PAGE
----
Jon Stewart left Comedy Central’s Daily Show on August 6, 2015. That was his final episode.
That day, Facebook lit up with posts of praise and mourning. Some of the posts quoted him or included clips from one or more episodes. Here is just one example:
Jon Stewart’s departure from the Daily Show caused a great deal of reflection on his legacy. In just the few days after August 6, I saw a steady stream of it. The following Sunday featured the tongue-in-cheek rumor that he quit so he could run for president—a fantasy that had some dreaming.
Indeed, what a legacy he left. On August 6 in Business Insider, Maxwell Tani cataloged 5 times Jon Stewart actually changed the world. It is quite a list, and yet it swings for the “big ones” only; it leaves out all the times when Stewart’s words made someone change, which is, no doubt, more times than any one of us knows or could count. How many times did someone decide to go this way and not that way because of something Jon Stewart said? It has to be millions.
Jon Stewart changed me, too.
At 51, I have learned that I will never understand most of the other people on this planet. I never have and never will. I have met many thousands of people face to face, and many more via social media and customer service calls; gotten to know some well and some very well. I have heard stories (a.k.a. rumors) about many, many others. I am related to some of them. Some of them I feel a real affinity for, but a lot of them mystify me. They say things that make no sense to me; or they do things that seem, to me, to be nuts; or they raise their kids in ways that seem too far right or too far left or too far just off.
I have had the same experience concerning many people groups as well. I say “people groups” in a very generic sense, as in any way in which someone names people who share something in common, such as Texans, women, men, Europeans, trans-genders, Millenials, liberals, conservatives, and so on. I have read and heard about thousands of such groups, and many of them mystify me, too. They say and do things that I do not understand.
Jon Stewart specialized in addressing the people and groups he did not understand—not always, of course; he did host guests, such as Malala Yousafzai, with whom he had an affinity. But whenever he targeted someone outside his field of dreams, that is when he would shine. He would make fun of them like a top-five schoolyard bully. He would insinuate. He would use his barbed verbal skills and Gromit-like facial expressions to make them look crazy, stupid, idiotic, insane, evil, misguided, barbaric, coarse, immature, out of touch, corrupt, lazy, greedy, or whatever undesirable quality suited the occasion. He would draw from both holsters and pull both triggers. He would mock them without mercy. His goal was to make you laugh at people, and he was very good at it.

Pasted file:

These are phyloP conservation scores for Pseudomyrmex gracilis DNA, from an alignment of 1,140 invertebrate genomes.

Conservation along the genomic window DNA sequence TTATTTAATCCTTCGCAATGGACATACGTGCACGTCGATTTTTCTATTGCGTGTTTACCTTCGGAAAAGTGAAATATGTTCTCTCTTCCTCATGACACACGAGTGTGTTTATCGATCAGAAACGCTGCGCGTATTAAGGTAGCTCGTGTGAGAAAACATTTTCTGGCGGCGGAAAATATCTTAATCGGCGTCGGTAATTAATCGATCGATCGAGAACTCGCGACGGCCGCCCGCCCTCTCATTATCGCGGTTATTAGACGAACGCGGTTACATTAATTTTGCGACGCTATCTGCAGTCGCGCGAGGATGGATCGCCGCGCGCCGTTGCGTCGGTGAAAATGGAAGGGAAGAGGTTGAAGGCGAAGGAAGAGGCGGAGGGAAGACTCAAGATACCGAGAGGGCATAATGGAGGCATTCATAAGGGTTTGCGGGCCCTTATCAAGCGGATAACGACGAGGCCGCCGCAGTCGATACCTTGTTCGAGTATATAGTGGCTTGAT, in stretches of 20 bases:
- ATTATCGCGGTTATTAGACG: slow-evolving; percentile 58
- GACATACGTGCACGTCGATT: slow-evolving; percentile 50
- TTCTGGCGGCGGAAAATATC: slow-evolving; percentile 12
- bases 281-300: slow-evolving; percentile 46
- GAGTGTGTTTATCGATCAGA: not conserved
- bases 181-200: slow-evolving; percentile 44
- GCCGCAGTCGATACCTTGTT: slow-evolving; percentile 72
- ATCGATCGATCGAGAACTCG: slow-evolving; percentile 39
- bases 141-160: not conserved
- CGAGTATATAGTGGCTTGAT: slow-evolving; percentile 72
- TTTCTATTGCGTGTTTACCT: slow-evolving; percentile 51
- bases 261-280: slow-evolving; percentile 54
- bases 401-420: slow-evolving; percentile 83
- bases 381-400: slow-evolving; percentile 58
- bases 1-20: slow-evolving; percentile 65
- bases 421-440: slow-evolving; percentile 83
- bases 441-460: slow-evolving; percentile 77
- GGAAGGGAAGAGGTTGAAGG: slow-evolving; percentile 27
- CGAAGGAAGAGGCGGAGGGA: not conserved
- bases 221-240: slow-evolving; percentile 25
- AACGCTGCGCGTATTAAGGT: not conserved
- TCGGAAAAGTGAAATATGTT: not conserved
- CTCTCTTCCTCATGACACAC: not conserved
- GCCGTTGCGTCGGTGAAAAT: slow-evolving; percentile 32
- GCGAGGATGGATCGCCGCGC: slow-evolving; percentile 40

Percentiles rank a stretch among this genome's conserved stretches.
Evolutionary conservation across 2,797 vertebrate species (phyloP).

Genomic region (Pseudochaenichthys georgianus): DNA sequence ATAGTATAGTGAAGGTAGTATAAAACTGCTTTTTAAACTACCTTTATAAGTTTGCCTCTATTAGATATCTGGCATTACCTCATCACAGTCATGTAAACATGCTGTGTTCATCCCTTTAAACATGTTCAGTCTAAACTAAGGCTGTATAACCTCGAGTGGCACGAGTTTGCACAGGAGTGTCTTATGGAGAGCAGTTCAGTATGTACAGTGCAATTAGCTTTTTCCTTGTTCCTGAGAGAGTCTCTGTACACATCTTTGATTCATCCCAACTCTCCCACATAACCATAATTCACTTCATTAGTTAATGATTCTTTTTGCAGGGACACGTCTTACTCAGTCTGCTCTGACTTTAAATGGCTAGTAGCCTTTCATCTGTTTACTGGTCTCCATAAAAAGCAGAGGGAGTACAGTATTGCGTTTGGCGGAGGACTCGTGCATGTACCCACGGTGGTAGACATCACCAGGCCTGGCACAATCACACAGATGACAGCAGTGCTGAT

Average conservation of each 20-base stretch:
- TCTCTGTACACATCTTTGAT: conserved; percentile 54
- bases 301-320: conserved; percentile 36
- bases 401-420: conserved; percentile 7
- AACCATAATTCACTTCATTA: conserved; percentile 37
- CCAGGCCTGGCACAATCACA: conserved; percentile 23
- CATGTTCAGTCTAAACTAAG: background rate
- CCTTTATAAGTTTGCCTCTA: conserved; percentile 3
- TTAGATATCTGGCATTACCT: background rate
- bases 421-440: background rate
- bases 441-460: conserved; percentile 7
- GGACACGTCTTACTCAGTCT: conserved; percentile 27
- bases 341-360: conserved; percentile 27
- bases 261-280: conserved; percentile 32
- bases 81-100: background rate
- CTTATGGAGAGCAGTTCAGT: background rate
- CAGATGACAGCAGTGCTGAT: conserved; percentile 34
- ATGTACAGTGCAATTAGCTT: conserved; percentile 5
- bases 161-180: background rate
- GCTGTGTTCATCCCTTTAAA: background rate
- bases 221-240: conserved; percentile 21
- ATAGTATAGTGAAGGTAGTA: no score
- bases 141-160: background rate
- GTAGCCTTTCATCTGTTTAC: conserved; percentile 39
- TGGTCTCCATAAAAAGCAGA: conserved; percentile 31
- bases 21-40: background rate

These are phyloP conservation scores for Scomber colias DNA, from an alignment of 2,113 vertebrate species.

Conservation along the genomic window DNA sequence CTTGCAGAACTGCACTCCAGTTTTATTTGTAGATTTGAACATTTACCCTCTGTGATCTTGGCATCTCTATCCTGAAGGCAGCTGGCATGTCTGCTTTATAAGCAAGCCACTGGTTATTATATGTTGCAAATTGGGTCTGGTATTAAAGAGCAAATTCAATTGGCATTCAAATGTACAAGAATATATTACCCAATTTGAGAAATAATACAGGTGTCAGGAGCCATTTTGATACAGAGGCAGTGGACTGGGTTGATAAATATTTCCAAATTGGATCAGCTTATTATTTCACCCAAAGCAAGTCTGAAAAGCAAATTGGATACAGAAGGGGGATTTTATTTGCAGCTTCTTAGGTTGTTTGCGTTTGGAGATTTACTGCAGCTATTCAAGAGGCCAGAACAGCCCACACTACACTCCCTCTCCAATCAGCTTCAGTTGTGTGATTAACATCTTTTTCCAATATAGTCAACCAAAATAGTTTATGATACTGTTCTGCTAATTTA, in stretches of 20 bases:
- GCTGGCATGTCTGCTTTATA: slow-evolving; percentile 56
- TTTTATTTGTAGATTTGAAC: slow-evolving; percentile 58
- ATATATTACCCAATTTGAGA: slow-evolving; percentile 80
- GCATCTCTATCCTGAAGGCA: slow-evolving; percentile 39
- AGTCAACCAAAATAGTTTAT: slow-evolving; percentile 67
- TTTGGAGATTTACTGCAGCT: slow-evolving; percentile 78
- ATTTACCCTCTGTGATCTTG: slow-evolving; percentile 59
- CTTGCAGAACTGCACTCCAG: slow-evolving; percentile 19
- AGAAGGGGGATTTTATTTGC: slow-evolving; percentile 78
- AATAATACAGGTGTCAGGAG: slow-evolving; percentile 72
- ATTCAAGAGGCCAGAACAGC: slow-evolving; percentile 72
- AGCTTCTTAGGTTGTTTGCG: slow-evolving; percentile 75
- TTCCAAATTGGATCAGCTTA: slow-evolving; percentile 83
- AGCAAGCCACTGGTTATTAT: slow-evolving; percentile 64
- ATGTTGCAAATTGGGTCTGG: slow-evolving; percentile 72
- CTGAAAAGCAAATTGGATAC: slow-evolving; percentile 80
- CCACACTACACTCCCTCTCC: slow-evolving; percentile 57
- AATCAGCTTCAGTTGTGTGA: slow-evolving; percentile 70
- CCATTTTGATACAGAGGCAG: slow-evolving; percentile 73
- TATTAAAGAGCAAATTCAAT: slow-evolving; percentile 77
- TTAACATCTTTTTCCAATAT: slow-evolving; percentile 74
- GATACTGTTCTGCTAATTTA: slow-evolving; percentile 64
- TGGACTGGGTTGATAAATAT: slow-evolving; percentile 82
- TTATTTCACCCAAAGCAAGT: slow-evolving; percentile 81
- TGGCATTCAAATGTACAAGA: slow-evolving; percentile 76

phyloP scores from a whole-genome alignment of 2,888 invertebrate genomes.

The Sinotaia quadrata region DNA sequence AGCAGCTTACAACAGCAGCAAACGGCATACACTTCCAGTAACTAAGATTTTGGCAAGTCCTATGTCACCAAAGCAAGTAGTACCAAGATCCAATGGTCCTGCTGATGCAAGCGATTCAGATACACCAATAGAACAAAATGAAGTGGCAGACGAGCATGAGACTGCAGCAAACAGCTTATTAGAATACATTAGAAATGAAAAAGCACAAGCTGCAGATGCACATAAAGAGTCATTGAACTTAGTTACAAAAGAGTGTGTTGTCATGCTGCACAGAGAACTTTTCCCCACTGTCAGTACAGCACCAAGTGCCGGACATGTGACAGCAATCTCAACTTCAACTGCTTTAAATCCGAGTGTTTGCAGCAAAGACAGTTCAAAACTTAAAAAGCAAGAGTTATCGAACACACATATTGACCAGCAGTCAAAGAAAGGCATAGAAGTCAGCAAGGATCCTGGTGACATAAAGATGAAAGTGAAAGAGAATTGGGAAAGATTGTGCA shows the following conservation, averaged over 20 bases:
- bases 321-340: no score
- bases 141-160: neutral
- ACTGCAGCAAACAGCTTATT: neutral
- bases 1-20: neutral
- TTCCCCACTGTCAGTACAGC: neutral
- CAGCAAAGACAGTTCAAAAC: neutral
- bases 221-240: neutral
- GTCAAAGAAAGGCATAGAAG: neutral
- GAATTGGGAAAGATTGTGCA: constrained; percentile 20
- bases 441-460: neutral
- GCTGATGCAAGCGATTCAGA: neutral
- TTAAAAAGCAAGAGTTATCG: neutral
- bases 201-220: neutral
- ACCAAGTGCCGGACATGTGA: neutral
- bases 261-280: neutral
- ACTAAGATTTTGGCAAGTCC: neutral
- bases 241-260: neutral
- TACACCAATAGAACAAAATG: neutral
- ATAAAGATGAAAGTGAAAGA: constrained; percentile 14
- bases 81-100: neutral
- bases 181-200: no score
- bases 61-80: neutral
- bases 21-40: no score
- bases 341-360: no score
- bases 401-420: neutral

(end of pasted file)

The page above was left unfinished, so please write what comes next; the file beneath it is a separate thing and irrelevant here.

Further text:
That is how he changed me. The more I laughed, the more superior to others I felt. The more episodes I watched, the less willing I was to try to see things from someone else’s point of view—to try to understand them. The more “Sinner” labels I put on people, the more self-righteous I became. And the distance between me and them became great; so great that the very idea of talking to them became impossible. I did not want to try to understand them; I reviled them.
And then one day I realized how ugly a person I had become. I was a predator on the lookout for new victims. My world was smaller than it had ever been. There was Us, and there was Them, and They Were Morons.
It is not possible to form a cohesive brotherhood of anything with that kind of mentality. It is not possible to “coexist” or to “Give peace a chance” or to “Cease fire.” When you are laughing at others, their lives don’t matter. You are against them; you hate them; you are their enemy; you don’t want to touch them and you wish them harm.
Jon Stewart—or rather, my consumption of his material—made me realize that if I am ever going to live at peace with the other people of this planet—most of whom I do not understand—laughing at them is not going to get it done. In fact, it is going to make things worse.
So when Jon Stewart announced that he was going to quit the Daily Show, I was glad. I did not like the person he had exemplified and the person I had become—a person who widens the divide between me and others, rather than one who builds bridges to them. You cannot build bridges to people you are laughing at. You will gladly kick the chair out from under them, but you will not hold it for them. You will vote to go to war against them; you will circulate petitions to silence them; you will, yes, grow to hate them. You will not try to live at peace with them, not at any cost.
Maybe all the people Jon Stewart took to task truly are stupid, crazy morons. I’m sure some are. Even if they are, they are still people—other human beings with a different point of view with whom we need to live. And if they have any self-respect, they are surely not going to sit down at the table and talk about it with people who are laughing at them.
Maxwell Tani is right. Jon Stewart did change the world. He took something deplorable—mockery—and made people like it. I really wish that had not happened. Do you want to go through life looking for people to laugh at? I don’t, not anymore.
Many people are clearly going to miss Jon Stewart. I will not be one of them.